Hirsch on Cookbooks as
makes it hard not to be a little jaded about cookbooks. As food
editor for The Associated Press, I get sent virtually every
cookbook published, sometimes several times (when the PR people
aren't all that on the ball). The result is a tidal wave of recipes
clamoring to be consumed.
Some are obvious winners that I immediately assign to my
reviewer. Dorie Greenspan's "Around My French Table," for example,
was a no-brainer.
Some are obviously not. Anything with 750 muffin recipes, for
example. Especially if they are gluten-free. And vegan. Nothing
against any of that, but we really have reached a saturation
The rest of the books fall into a sort of mushy middle from
which my reviewer and I must tease out those which merit
Should we be swayed by good stories? Wooed by increasingly
common, yet still stunning photography? Impressed by celebrity or
intrigued by oddity?
More often than not, it's a simple matter of which books draw me
into the kitchen and make me hungry. Which is to say, it's an
That's for the job. For me it gets even harder. I don't
generally cook from recipes. At least not while I'm standing in the
kitchen. In fact, only rarely do cookbooks even make it into my
To me, a cookbook's place is at my desk in my home office.
That's where I'm most likely to have the time and peace to flip
through a book, get a taste for it.
I like being inspired. I don't like following recipes. I want a
cookbook to present me with an idea or a flavor I can run with.
That's when I start jotting down notes. That's when my recipe - my
dinner - is born, often from just a nugget within somebody else's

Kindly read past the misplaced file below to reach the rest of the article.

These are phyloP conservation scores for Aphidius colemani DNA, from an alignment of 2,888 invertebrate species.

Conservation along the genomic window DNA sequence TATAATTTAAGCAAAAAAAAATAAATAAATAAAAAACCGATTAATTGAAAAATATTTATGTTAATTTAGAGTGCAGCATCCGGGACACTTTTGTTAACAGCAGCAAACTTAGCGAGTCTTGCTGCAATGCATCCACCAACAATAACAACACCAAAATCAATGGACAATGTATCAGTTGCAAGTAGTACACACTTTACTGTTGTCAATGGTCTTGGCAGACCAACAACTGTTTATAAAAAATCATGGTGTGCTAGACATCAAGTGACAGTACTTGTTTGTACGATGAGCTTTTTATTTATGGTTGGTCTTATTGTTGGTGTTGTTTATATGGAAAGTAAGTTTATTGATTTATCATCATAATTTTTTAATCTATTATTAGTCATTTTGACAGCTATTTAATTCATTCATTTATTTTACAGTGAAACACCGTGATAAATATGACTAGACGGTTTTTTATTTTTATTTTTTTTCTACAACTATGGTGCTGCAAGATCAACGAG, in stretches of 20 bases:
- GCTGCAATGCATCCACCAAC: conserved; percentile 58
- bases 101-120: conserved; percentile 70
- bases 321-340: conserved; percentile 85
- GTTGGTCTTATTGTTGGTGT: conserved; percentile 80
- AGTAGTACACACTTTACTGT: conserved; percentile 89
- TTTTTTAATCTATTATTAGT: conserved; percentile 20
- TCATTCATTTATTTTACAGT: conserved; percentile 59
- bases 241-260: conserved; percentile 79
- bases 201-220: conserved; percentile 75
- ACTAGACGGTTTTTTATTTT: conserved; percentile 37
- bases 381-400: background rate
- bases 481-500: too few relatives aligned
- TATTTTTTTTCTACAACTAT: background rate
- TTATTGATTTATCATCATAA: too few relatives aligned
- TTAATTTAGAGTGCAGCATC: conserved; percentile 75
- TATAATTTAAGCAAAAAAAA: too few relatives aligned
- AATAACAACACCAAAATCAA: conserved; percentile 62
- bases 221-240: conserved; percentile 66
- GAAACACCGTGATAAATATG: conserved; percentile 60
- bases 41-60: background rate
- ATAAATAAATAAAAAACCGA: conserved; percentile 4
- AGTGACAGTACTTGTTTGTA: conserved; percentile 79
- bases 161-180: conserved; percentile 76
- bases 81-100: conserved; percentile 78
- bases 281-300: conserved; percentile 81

For example, I recently was drawn to a recipe for easy steamed
shrimp dumplings. I immediately considered a chicken version spiked
with ginger and hoisin with a soy sauce-rice vinegar-Sriracha
dipping sauce. They were delicious. And I have no idea which
cookbook inspired it.
It's an admittedly odd relationship with cookbooks, especially
for a guy whose job is so intertwined with them. Odder still, I
suppose, for somebody who recently wrote a cookbook.
I considered that before I ever started "High Flavor, Low Labor:
Reinventing Weeknight Cooking." Should a guy who prefers to cook
more by instinct than instruction really be writing something he
In the end, the answer was easy. I'm a bit of a freak. Most
people are not me. Most people want, appreciate - some even need -
that guiding, silent hand in the kitchen.
And so I wrote a book that satisfies them and me. My recipes are
easy. They are weeknight friendly. They are versatile and easily
riffed upon, adapted, substituted and generally messed around
Because while I love to hear people say they enjoyed my recipes,
I love even more to hear how they made those recipes their own. And
that maybe they left my cookbook in their home office when they
went into the kitchen.
Eat Your Books says:
View the indexed recipes for J M Hirsch's book High
Flavor, Low Labor: Reinventing Weeknight Cooking
Find out more about J M Hirsch at his great site - find out why he thinks
it's OK to give a 2 year old a knife!